Planning commission allows Dollar General in Oval
A somewhat-controversial Dollar General building in Oval has been cleared to continue construction, the Lycoming County Planning Commission agreed Thursday.
The building is slated to disturb about two acres at the intersection of Route 44 and Shed Road in Limestone Township.
The commission received a petition letter from concerned Oval residents, said Joshua Billings, subdivision and land development administrator. That parcel was forwarded on to Dollar General officials, as the correspondence itself requested.
This store is much different, aesthetically, than the typical flat-roofed and metal siding that many residents have come to expect, said Gabriel Hutchinson, vice president of Hutchinson Realty Development, LLC.
“Before the building was developed, we started with the intention to try to put the best type of architectural building in that scenario,” said Hutchinson. The design choices were made before the petition was received.
The siding of the building is stone, with a wooden frame, Billings said.
“They had this particular building designed specifically for this area due to trying to match with the community,” he said. “It’s a nicely designed building with a pitched roof.”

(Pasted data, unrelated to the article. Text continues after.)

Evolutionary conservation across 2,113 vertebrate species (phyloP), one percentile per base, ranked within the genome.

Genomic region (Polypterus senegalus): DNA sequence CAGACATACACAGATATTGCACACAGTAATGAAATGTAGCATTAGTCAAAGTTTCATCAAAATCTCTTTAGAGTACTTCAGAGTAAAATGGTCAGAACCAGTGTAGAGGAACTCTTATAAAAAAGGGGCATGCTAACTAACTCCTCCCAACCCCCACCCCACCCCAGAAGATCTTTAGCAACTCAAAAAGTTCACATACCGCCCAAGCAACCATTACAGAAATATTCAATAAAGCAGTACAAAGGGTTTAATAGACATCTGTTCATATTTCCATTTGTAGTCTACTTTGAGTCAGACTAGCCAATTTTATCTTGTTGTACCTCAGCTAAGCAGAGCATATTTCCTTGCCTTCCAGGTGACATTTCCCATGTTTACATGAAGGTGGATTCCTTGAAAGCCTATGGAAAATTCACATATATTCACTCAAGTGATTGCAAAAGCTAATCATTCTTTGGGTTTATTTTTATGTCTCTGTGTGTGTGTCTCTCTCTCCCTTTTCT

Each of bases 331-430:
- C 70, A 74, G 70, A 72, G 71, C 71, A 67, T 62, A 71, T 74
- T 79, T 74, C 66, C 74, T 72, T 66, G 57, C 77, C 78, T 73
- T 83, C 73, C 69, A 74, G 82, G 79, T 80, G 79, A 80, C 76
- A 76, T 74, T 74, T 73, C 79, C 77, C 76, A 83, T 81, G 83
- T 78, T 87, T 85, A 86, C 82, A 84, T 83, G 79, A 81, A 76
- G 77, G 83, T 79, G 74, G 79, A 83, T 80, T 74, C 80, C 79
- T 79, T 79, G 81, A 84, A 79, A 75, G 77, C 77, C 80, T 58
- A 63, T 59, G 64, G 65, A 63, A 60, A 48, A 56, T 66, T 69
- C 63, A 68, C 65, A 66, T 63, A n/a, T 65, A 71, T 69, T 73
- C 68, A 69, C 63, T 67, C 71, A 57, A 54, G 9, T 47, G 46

The developer has secured a letter to send to the Lycoming County Water and Sewer Authority and has filed for on-site sewage storage, but with only one bathroom in the plan, it will see significantly less usage than a single-family home, said Billings.
The parking lot has several light poles but, in accordance with the ordinance, they do not exceed 20 feet tall. Additionally the parking lot is designed to accommodate deliveries from a tractor trailer.
County ordinance requires certain types of buffer yards, or certain bushes and trees to cut down on noise and view from neighboring areas, depending of the level of impact, said Billings.
As an impact-level five, this Dollar General is required to block 50 percent of its viewable area from surrounding areas.
The designers have chosen to also put trees in the parking lot, which will allow for shaded parking and less heat emission from the pavement.
Some planning commission members voiced their support for the thought that went into matching the building with the community.
“The store has a much nicer appearance than the others, not that the others are bad but they have a more industrial appearance,” said member Joseph Repard.
Jim Dunn, another member, said the design brings up the question of designing regulation enforcing chain businesses to match.
“This is a formula business. What they’ve done is kind of been out ahead of some formula business-based regulation with designing your structures to blend in with your district purposes,” he said.
Committee members present were Carl Nolan, Jim Crawford, Jim Dunn, Joseph Repard, and Christopher Keiser were present; absent were Michael Sherman, Larry Allison Jr., Howard Fry III.
The next meeting is scheduled for 6 p.m. Sept. 19 in Executive Plaza, 330 Pine St.